“Gameplay Programmer” is a very broad job title. What are some subsets of this? Combat, AI?

Gameplay programmers do a lot of setting up of rules for a particular game mechanic or system and building interfaces/tools for us designers to use to create specific bits of content to utilize those rules. For example, a programmer working on itemization will write code that enforces all the desired rules for our game’s items and build an interface for a designer to create specific items bound by the rules the programmer set up.

Some of the different subfields of gameplay programming include:

Minions chant "Fight! Fight! Fight! Fight!"ALT

Combat - One of the much larger subfields. Includes setting up the rules for the actions and results in combat, like determining whether an attack hits, making stats affect attacks and abilities, setting up damage calculations, setting up how things die, deciding when and how to play certain animations, making status effects work. Also includes spawning reinforcements with timing, positioning of enemies, rules for PVP, rules for kill cam, hitting weak points (e.g. head shots), play of the game. Building the interface for designers to tweak combat-related parameters to create specific fights (e.g. boss battle, minion battle, pvp, etc.).

AI - Setting up the rules for what an AI takes into account when making decisions on what to do, how the AI navigates the map to get to where it wants to be. Building the interface to allow designers to create individual AI personalities.

A World of Warcraft character/gear screen.ALT

Itemization - Setting up rules for item stats, equipping an item, stat randomization, stat budgets, procs, rarity, drop rates. Building an interface for item designers to create their desired specific items and set up how they drop in game.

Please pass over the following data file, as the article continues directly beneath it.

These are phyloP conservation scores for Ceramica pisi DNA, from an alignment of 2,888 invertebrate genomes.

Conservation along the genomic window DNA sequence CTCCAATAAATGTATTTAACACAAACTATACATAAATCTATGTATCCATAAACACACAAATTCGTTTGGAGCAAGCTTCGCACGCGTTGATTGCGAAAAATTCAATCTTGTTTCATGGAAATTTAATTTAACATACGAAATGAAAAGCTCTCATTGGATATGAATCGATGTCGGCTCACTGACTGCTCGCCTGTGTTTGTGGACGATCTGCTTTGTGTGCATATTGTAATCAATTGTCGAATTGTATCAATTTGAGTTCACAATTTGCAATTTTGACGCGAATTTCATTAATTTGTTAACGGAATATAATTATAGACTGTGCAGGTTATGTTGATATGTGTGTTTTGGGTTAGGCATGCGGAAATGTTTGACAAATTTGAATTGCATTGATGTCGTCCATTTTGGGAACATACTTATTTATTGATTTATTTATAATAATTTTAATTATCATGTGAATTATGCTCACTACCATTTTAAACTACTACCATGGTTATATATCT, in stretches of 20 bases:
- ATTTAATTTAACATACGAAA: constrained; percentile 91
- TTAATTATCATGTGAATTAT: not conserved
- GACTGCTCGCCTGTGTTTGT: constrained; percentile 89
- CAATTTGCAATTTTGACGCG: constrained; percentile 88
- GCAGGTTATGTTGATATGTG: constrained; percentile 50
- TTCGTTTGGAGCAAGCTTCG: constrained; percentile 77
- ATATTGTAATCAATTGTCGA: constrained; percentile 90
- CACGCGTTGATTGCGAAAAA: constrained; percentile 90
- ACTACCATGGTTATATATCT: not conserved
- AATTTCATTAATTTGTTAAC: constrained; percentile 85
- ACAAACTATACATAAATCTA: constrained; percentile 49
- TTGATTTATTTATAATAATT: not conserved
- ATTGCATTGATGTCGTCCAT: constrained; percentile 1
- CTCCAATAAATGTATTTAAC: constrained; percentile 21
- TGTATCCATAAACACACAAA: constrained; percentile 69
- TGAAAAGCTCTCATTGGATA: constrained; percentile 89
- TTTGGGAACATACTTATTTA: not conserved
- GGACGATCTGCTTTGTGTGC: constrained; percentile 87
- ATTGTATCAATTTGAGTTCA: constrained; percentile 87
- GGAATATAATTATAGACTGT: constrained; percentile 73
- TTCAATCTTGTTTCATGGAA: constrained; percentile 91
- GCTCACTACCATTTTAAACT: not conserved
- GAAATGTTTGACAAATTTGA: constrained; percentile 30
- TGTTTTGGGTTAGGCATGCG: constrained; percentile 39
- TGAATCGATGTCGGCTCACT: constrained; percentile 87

Characters - Setting up rules for leveling up, earning experience points, character stats, character classes, talent trees, character abilities. Building an interface for designers to adjust the specific formulas for individual stat growth, experience required to level, costs for specific abilities, etc.

Stan Lee listens to music as Spider-Man fights the Lizard in the background.ALT

Audio - Setting up the rules for when specific music/motif/voice-over plays, audio effects like reverb/echo/doppler/etc., making directional audio work, applying footsteps based on the material being walked on, adjusting volume of in-game events due to specific priorities. Building an interface for designers to author specific audio events to their liking and to set up specific audio trigger conditions.

Monetization - Setting up the rules for how players engage with the cash shop, how the player receives an item they paid for, how to deal with refunds, showing featured items. Building an interface for designers to assign specific in-game items for sale, associate those items with an event or schedule, set prices. Also building an interface for customer service to refund and roll back sales.

Game Modes/PVP - Setting up the rules for tracking a game mode’s victory conditions, dividing players up into teams, ranked/unranked matchmaking. Building an interface for designers to adjust parameters like scoring, time limits, map point capture rates, and so on.

Captain America says ALT

I’m sure you can probably think of other areas for gameplay programmers to work - here are some I didn’t get to: achievements, crafting, player housing, gathering, player-to-player trading, in-game pets, seasonal events, quests, cinematics, camera, and co-op. There’s usually quite a lot of work for gameplay programmers to do when developing a game.

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